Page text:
Speaking to The Guardian, who first reported the news, a spokesperson for the Department for Levelling Up, Housing and Communities said: “We are determined to better protect and empower leaseholders to challenge unreasonable costs.

“We have already made significant improvements to the market – ending ground rents for most new residential leases and announcing plans to make it easier and cheaper for leaseholders to extend their lease or buy their freehold. In line with our manifesto commitment, we will bring forward further leasehold reforms later in this parliament.”

What has the Labour Party said?

As Labour announced plans to force a vote in the House of Commons on ending leaseholds, Lisa Nandy, shadow housing secretary, said: “It is nothing short of a scandal that despite near-universal agreement that leasehold is a feudal form of tenure that should be a thing of the past, there is still no timetable for ending leasehold on new builds, and introducing a workable system of commonhold to replace existing leasehold homes.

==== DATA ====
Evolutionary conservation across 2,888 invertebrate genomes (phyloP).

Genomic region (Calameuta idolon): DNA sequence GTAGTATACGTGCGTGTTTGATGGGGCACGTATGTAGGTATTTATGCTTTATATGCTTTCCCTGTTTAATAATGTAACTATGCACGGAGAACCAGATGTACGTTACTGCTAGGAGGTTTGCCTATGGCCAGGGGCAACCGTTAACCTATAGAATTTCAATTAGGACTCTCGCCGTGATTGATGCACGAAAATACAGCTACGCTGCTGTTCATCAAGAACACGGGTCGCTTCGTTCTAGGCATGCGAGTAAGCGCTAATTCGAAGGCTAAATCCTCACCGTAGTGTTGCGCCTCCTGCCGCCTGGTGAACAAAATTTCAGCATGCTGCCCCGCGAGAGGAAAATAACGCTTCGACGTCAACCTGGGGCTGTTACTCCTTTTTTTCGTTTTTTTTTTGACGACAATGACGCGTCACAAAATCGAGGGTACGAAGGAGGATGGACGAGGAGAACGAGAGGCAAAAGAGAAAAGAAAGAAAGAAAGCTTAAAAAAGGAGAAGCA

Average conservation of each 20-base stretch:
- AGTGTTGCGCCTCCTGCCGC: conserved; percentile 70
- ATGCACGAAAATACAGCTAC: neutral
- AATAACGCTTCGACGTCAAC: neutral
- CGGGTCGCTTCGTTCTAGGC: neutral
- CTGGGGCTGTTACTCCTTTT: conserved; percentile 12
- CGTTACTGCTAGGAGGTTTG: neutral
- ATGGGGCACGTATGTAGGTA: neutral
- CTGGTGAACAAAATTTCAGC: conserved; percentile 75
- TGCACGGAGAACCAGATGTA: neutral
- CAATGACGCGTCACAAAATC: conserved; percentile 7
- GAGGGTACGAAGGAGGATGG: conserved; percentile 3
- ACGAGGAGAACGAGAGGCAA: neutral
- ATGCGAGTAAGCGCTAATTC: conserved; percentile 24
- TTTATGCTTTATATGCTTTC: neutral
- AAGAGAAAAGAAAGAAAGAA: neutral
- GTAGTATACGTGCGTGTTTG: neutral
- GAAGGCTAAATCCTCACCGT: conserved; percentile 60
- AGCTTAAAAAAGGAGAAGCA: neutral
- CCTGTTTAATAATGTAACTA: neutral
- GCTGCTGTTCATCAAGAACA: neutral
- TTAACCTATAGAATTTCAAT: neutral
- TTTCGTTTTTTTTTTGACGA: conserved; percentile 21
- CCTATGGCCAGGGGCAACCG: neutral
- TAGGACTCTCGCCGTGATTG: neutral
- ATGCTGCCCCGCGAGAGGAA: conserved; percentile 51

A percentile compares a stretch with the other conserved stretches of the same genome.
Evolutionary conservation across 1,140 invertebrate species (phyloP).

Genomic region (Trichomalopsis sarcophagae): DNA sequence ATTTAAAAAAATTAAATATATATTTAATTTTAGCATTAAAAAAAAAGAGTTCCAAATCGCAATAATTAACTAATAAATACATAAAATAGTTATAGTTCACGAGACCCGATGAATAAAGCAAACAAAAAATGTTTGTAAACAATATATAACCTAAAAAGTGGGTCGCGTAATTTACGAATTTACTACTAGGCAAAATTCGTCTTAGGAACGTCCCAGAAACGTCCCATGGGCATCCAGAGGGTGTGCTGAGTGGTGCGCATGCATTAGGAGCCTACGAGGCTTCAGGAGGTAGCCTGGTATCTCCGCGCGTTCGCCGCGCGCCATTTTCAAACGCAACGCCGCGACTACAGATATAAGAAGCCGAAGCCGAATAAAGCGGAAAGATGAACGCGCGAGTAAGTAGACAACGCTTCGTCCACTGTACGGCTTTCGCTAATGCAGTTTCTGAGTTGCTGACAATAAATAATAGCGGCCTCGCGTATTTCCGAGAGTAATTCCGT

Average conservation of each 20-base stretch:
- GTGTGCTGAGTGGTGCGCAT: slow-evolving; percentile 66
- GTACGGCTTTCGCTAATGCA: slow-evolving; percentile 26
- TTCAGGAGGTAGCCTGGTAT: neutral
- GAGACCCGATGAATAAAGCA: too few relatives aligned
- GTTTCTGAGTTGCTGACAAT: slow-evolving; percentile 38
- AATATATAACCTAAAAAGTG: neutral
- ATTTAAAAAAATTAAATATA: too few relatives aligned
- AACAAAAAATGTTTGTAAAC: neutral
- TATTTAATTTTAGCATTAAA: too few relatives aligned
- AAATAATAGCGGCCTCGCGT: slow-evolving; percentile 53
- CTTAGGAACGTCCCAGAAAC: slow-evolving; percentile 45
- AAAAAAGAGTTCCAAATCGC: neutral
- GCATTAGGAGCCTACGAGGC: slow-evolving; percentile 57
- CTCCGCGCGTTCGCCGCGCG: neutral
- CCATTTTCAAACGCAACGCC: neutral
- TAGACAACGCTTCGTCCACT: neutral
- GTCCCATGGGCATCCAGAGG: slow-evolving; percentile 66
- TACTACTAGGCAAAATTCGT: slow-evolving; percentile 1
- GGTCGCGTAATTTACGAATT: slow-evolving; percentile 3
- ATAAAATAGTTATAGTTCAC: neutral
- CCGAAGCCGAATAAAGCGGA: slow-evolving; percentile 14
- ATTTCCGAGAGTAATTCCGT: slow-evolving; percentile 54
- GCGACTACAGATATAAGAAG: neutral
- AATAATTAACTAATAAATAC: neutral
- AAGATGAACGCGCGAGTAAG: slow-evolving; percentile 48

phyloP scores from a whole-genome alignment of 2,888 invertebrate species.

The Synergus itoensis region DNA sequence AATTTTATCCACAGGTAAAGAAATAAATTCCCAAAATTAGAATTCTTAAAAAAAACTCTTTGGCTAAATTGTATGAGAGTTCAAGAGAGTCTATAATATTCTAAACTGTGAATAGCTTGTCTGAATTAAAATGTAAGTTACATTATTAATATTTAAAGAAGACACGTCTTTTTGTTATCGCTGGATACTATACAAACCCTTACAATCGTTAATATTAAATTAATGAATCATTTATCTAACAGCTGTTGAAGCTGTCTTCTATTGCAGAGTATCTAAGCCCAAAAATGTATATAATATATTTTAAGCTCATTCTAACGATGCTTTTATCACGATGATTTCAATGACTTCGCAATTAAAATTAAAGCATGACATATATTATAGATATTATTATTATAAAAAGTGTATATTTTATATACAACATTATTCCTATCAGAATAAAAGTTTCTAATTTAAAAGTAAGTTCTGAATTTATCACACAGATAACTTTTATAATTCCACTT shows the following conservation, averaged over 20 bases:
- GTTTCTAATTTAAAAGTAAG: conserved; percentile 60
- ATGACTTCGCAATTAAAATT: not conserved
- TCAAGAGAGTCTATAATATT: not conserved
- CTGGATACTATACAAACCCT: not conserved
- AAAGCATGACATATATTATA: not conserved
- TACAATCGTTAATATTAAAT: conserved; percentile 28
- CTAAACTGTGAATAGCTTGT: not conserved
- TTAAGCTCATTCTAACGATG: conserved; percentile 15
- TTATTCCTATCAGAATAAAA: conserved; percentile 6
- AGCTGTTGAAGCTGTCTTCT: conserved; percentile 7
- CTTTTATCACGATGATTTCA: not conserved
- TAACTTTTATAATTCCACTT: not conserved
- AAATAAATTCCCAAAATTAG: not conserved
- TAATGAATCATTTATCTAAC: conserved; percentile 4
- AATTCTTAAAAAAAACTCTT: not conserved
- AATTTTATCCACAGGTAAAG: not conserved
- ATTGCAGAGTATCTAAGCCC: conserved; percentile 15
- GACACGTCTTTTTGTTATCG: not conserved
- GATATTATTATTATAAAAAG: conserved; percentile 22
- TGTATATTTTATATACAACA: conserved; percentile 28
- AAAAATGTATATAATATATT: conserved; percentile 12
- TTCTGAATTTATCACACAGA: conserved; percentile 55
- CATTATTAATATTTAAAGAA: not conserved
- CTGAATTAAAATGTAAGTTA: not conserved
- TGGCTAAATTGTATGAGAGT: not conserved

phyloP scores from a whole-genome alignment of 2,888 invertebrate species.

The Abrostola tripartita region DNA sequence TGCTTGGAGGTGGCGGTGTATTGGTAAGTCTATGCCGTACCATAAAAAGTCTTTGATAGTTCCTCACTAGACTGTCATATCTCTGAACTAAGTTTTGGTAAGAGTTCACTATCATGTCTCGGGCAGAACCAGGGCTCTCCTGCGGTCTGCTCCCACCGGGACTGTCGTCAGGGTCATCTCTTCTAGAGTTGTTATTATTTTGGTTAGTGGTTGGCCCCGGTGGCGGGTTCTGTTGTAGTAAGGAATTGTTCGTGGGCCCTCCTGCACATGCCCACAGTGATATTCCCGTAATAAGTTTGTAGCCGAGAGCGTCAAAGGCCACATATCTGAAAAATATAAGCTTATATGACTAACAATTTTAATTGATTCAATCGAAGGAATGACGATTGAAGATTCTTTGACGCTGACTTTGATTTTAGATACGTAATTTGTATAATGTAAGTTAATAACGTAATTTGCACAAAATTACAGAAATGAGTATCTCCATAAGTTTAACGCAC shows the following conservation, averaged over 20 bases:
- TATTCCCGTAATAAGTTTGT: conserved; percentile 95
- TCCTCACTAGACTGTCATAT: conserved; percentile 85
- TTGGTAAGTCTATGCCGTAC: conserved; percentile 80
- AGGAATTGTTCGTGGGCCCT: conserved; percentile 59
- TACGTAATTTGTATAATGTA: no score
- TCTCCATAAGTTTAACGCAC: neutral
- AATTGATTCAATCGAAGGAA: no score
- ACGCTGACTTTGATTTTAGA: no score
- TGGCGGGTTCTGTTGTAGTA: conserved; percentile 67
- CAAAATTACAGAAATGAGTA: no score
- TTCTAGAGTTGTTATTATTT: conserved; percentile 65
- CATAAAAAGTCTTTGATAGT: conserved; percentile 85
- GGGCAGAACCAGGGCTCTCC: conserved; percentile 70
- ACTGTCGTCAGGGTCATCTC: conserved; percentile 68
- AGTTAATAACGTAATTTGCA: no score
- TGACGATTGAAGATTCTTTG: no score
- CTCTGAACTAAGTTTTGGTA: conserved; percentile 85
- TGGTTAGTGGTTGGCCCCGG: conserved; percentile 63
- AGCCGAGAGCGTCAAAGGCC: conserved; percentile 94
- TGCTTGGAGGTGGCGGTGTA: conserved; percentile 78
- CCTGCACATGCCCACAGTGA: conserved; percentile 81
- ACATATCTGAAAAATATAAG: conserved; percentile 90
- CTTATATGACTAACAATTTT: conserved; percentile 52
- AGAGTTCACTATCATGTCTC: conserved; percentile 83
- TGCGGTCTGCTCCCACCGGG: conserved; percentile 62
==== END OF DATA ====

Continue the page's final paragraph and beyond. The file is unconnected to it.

“We cannot have more delays or broken promises because of rows within government. Today MPs from all parties can join Labour in voting to end the leasehold system, implement the Law Commission’s recommendations in full, and deliver long-overdue justice to millions of families.”

Also, speaking to Sky News, the MP pledged that if Labour wins the next general election, the party would introduce legislation covering England and Wales within its first 100 days in power.

“We’ve said exactly what Michael Gove was proposing in January,” she explained to the broadcaster. “End leasehold for new builds, end leasehold on homes, and for where you’ve got flats with lots of people who need to hold the lease in common, you introduce a form of commonhold so they can take over the lease of their own building together”

She added that England and Wales were outliers for having held on to the system, while commonhold worked in many parts of the world - including Australia and the US. “There’s no reason why it couldn’t work here,” she said.